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QUESTIONS WITHOUT NOTICE
Bougainville: Use of Mercenaries
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- QUESTIONS ON NOTICE
Thursday, 27 February 1997
Senator MARGETTS(10.54 a.m.) —I move:
That the Senate take note of the further answer given by the Minister for the Environment (Senator Hill), to a question without notice asked by Senator Margetts on 25 February 1997, relating to allegations that Papua New Guinea hired foreign mercenaries for the conflict in Bougainville.
I do not wish to delay the Senate overly, but I feel the need to take note of the late and, as the Minister for the Environment (Senator Hill) admitted, incomplete answer that he has just given me.
It is interesting that subsequent ministers up to now have said that they have no record of Australians working in any mercenary capacity in Papua New Guinea. The explanation that has been given in the past has related to the fact that it is not an illegal activity to recruit people for mercenary activities from Australia under certain stated conditions; therefore there is no necessity to keep a register of those Australians so engaged.
First of all, the minister said there was no knowledge of the incident on 15 January. Secondly, he said no Australians were involved. It either has been investigated or it has not. If it has been investigated, that is not the same as saying there is no knowledge. To say the Australian government has no knowledge and then to say no Australian was engaged in flying the Iroquois is rather bizarre. You either have knowledge of the incident or you have not. If you have knowledge of the incident and then say that no Australian was engaged, that makes sense. It is a matter of whether it has been investigated or it has not. That was the question I asked two days ago: has the matter been investigated? That does not seem to be the case. It is always possible to go to one's advisers or department and ask, `Do you have knowledge of this incident?' They could say, `No, we have no knowledge,' but that does not mean the incident did not take place. And it certainly does not indicate that the matter has been investigated by Australian or any other sources. Certainly, that question was not adequately answered.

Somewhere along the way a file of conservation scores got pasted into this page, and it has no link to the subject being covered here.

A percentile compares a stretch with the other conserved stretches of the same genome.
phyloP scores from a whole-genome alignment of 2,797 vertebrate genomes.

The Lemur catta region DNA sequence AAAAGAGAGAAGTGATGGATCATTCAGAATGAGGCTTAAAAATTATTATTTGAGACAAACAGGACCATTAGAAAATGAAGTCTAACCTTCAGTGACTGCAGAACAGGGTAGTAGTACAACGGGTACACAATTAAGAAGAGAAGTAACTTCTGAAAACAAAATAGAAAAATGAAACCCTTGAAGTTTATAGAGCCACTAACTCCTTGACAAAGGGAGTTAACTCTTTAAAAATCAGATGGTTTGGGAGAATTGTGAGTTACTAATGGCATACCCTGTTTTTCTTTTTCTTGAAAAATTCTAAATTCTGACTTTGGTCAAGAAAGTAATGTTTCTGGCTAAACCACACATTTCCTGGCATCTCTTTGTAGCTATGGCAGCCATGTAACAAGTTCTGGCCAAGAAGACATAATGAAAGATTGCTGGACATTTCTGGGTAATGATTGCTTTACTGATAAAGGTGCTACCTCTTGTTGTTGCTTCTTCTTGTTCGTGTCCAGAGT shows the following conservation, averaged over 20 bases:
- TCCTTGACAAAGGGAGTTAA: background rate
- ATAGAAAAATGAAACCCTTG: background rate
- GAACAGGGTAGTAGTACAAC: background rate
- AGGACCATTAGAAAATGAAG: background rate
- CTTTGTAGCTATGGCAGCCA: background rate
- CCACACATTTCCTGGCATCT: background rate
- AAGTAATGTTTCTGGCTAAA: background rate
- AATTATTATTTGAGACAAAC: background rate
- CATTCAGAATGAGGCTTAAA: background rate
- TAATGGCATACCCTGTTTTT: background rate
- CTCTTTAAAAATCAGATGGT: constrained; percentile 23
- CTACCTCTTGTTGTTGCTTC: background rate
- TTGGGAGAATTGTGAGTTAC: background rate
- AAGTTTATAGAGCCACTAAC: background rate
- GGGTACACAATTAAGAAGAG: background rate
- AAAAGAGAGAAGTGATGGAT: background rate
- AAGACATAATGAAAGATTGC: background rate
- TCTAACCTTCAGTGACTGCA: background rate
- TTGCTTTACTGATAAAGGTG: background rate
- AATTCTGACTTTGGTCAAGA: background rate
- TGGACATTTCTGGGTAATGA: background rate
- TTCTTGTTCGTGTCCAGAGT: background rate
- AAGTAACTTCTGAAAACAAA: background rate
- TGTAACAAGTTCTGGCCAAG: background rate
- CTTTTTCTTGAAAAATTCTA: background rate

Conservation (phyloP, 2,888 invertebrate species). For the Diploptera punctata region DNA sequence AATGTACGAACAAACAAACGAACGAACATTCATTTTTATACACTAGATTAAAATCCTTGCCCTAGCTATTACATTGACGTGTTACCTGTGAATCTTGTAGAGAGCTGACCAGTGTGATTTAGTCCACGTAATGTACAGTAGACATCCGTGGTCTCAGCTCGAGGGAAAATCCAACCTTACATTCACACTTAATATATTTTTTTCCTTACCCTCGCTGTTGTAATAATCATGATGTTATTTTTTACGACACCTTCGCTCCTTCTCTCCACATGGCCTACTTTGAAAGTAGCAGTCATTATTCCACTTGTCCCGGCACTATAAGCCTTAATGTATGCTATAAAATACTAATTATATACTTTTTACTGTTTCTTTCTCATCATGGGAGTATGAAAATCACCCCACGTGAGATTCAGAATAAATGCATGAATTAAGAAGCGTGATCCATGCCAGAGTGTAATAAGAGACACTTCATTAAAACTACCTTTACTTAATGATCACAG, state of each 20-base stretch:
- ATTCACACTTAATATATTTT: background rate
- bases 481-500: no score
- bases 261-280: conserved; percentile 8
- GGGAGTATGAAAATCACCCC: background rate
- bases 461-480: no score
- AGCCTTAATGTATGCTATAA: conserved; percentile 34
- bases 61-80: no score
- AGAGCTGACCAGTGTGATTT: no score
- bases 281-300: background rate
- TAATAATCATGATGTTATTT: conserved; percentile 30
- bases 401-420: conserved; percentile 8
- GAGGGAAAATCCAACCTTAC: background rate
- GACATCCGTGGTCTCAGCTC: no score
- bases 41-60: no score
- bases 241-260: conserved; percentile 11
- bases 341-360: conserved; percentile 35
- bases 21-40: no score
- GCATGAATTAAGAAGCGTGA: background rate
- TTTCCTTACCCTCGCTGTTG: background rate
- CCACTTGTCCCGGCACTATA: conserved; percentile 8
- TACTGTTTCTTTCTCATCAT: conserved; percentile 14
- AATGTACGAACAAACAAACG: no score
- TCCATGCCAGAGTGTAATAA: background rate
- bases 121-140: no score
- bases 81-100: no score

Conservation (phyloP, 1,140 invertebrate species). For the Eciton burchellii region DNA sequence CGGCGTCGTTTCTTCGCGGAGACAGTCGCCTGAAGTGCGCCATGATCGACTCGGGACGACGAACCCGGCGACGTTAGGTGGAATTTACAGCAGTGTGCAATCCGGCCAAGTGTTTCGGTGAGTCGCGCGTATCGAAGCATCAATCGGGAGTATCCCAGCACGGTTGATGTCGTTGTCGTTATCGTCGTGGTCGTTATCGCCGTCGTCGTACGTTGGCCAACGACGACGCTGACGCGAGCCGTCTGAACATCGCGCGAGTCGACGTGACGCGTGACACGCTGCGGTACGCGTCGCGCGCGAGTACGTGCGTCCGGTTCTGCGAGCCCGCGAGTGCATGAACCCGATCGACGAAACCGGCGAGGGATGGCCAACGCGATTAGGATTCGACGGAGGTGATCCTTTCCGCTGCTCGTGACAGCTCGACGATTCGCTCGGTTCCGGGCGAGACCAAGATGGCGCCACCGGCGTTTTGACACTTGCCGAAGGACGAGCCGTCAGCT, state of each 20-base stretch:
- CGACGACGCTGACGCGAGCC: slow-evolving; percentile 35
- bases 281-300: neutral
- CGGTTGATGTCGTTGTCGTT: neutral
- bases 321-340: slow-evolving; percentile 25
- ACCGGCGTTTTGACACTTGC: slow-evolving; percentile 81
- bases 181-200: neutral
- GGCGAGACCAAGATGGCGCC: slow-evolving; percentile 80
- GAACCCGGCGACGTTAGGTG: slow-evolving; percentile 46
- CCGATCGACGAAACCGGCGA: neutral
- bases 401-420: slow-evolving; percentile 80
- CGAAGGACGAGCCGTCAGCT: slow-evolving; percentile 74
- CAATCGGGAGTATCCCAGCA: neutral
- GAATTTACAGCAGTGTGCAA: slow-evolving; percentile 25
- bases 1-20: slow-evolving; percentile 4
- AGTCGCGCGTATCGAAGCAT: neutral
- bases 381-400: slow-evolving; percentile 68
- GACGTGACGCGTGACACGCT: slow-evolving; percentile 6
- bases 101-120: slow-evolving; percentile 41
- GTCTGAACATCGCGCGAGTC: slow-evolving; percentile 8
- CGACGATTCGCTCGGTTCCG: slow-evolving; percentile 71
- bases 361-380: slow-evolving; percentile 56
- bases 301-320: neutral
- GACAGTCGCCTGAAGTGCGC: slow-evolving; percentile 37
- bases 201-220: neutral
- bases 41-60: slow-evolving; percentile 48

I am pleased to see that the minister has indicated there will be further investigations into the funding of mercenary activities. I would like to point out that the definition of mercenaries, according to the Collins English Dictionary, is a soldier for pay. If you happen to be flying an Iroquois helicopter into a war zone, that seems to fit the definition. So whatever people called the exemption in the first place in 1989—because that meant that it was no longer illegal to recruit Australians for that kind of activity—it simply meant the Australian government at that time largely washed their hands of responsibility for keeping an eye on what was happening. They enabled the Papua New Guinea government to fund such activities and they set up a mechanism by which Australians could be involved. Therefore, it is hardly surprising that Sir Julius Chan was scratching his head early this week and saying, `This is what Australians showed us how to do.' The previous government showed them how and that is exactly why it is very difficult for Labor to speak out strongly on this issue at the moment. It is difficult because they were involved in it. I would like to see some changes in that response.
We have been asking questions since 1994. Sir Julius Chan said, in 1994, that he would take all steps necessary to rid the world of the leadership of the BRA. Nothing much has changed except by degree. And it is so obvious now that even governments and oppositions cannot totally ignore what is going on and what Australia's culpability in this potentially is. It is extremely embarrassing, for both the government and the opposition. There have been inadequate answers to questions about training. There have been inadequate answers to questions about mercenaries and Australian involvement in mercenary activities since 1994. It is time now for proper investigations to be done. It is time now for Austral ia to play the role it should have been playing all along, which is to work with the company which helped to create the situation and the tension in the first place—to work for land justice, to work for environmental justice and to look for the means by which Bougainville can work for self-determination. It is well overdue. Australia could be playing a much more positive role than it has been playing now and in the recent past.
Question resolved in the affirmative.